Drop The Refrain
The refrain “make it too expensive for the attackers” needs to be retired from the security professional’s vocabulary. It is not going to happen. Making it “too expensive” is not S.M.A.R.T. It also means absolutely nothing to the attackers. The guidance security professionals need to be pushing is that managed business processes and security controls will reduce the overall cost associated with responding to each attack as they are experienced. It is not a matter of who will do the attacking, when they will do it, or how many resources they have behind them. It is the understanding that attacks are going to occur, most attacks will involve techniques to which an organization can identify and respond, and some attacks will occur using new methodologies and technologies to which the organization can identify and respond.
Cyber criminals: as these people are after big financial gain they understand that there will be cost involved with their efforts. The bigger the pay-out the more time and effort they are willing to spend. However, they just don’t turn away from targets. Hard targets are softened by time. Over time there will be new vulnerabilities, new attack methodologies, new personnel, etc. If something is currently difficult they may roll over to other prey, but they will come back around.
Spammers and adware spreaders: these attackers are generally not concerned with specific targets. However, the way spammers and adware spreaders conduct their business is interesting to other malicious hackers. The research and development of this group can easily be leveraged for other purposes. They try everything in the book and then write new pages when those do not work any more. They are not concerned about how much it costs to get around your controls because they are best at presenting a moving target. Basically making it more expensive for customers to keep up with them.
Advanced persistent threat (APT) agents: these guys are good at getting in. They are also good at being patient. Biding their time for specific opportunities. They try a few things to get in and, if that doesn’t work, they try something else. As they have multiple targets (or so it appears) they move onto the next target on their list. Then, after a time, they roll back to a targeted organization where their tactics have been unsuccessful and they try something else. Security programs and controls are not making it more expensive for them. They know it is a part of the game and they just continue until they are successful.
Corporate spies: well, this attacker is most likely (yes, I’m guessing) expensive to begin with. I have not run into any of these people or cases, nor have I heard much about them. But, I understand the mentality. They could be heavily trained or simply people exploiting an opportunity. These people are usually in a position where they can manipulate the security controls, or feel they can get away with their efforts despite the controls. In other words, the reward already out-weighs the risk.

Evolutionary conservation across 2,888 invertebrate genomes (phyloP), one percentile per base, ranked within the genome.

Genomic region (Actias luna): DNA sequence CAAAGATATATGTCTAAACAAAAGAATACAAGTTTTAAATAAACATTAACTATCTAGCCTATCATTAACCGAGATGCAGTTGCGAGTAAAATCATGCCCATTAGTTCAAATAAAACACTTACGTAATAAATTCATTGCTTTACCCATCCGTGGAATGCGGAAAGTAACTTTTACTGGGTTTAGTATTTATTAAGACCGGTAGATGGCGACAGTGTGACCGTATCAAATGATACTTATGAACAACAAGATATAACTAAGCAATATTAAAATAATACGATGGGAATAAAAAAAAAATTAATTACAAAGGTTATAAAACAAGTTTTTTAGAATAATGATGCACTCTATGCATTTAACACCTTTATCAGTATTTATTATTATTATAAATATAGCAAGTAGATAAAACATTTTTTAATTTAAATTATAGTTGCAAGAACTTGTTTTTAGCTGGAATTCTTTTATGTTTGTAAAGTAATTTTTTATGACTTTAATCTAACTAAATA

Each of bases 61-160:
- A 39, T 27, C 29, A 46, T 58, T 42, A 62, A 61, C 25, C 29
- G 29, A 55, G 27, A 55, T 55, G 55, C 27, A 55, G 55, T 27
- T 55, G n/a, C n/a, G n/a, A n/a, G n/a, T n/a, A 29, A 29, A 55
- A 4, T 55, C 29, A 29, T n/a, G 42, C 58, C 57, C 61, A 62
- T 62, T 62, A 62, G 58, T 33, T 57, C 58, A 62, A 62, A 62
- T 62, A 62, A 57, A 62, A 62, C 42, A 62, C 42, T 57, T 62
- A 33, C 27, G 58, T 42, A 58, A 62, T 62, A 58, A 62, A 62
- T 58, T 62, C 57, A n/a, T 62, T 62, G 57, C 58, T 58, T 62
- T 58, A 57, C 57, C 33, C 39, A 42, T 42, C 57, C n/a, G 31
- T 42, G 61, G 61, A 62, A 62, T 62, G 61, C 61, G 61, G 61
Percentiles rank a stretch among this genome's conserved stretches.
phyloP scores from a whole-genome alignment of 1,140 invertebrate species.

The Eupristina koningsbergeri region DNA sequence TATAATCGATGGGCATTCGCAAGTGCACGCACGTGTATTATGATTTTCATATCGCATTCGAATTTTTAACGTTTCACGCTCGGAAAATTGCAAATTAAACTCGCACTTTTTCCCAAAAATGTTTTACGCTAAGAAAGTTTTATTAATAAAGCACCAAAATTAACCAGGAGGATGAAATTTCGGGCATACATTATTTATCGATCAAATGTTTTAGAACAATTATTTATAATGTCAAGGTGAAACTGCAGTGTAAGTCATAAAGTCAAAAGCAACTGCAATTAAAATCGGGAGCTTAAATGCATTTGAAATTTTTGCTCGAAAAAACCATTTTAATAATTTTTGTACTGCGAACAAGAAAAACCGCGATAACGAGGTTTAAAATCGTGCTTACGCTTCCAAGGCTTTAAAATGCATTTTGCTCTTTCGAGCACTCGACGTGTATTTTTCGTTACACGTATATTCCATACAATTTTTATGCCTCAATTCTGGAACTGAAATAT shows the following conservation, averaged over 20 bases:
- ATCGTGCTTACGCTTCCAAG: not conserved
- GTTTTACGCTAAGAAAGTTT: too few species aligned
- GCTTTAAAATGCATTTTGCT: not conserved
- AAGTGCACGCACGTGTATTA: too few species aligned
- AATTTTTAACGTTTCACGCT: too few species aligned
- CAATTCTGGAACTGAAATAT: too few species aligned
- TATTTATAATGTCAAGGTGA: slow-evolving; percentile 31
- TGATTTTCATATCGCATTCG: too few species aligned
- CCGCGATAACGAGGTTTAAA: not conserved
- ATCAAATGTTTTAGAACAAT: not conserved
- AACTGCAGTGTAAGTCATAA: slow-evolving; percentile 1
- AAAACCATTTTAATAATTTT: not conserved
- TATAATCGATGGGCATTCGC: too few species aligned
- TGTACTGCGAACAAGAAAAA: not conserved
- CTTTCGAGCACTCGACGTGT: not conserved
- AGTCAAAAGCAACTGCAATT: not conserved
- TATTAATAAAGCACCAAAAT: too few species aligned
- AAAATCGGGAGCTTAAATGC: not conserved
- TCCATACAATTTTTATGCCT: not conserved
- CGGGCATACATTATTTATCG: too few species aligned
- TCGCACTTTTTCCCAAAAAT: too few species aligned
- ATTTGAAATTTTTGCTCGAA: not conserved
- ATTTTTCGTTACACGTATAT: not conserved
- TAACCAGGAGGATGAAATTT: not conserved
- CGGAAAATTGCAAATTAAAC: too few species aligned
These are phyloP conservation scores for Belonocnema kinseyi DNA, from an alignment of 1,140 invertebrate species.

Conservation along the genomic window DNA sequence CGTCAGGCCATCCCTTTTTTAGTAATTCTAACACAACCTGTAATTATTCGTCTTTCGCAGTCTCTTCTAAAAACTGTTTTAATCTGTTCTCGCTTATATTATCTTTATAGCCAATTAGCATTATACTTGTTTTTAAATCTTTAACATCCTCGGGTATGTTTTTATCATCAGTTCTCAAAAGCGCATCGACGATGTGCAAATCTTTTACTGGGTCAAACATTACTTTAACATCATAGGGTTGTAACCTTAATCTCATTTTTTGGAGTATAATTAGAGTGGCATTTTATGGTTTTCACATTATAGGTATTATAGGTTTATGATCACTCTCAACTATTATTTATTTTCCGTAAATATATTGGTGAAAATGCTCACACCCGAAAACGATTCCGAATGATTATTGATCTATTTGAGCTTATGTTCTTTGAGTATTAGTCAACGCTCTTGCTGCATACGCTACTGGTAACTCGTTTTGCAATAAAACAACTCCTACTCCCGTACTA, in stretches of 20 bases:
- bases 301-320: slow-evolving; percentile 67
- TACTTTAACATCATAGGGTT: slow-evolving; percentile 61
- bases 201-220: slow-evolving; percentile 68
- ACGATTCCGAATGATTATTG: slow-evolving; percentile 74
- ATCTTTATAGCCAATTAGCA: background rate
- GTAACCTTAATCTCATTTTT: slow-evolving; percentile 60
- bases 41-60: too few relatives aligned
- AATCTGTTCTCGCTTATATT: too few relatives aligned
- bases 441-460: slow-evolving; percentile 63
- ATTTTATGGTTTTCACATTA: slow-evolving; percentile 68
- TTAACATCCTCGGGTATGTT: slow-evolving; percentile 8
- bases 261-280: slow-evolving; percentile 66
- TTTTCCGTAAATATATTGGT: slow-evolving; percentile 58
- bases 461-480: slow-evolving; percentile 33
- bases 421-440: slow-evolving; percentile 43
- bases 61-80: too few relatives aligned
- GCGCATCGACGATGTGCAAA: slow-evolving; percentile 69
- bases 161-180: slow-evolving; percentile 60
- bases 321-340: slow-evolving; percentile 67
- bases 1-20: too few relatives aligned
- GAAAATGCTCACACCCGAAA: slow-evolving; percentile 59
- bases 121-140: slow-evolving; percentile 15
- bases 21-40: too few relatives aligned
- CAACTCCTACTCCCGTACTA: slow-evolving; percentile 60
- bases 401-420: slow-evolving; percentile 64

Hacktivists: this group is probably the most affected by the cost of their efforts. However, they will most likely be associated with the Rogue hacker category and thereby reap the rewards of their efforts. Which, in turn, means that cost does not affect them much as they rely on targets of opportunity that will produce the actions they desire.
Cyber warriors: although military commanders do take into consideration cost of resources, their limits are beyond those of most corporations. Additionally, once the cost reaches a certain point then the tactics for this group changes to kinetic solutions.
Rogue hackers: one word for these guys: “challenge.” If it is a challenge is it really too expensive? To this group time and effort is nothing. Once they set their sights they either work it till they are bored with it or they accomplish their objectives. If a group of these individuals gets their collective heads together, then cost matters even less. Certainly a good security effort will prevent many unmotivated rogue hackers, but those that are motivated have a purpose where cost is of little consequence.
In Need of a New Catchphrase
Therefore I say out with the old refrain and in with something new. Preferably something that is a little more Specific, Measurable, Attainable, Relevant, and Time-bound. I prefer more direct and implementable guidance that helps build cross-functional incident response efforts and teams. However, for those who require those “elevator statements” (don’t we all at some point) maybe try one of my favorites: “reducing the gap between compromise and identification.” Because the old “make it too expensive for the attackers” statement is placing the wrong emphasis on the overall effort and makes people, particularly executives, think that 100% secure is an obtainable goal. When we all know that information security is a sustained effort that will continue as long as the organization exists.
Go forth and do good things,
Don C. Weber
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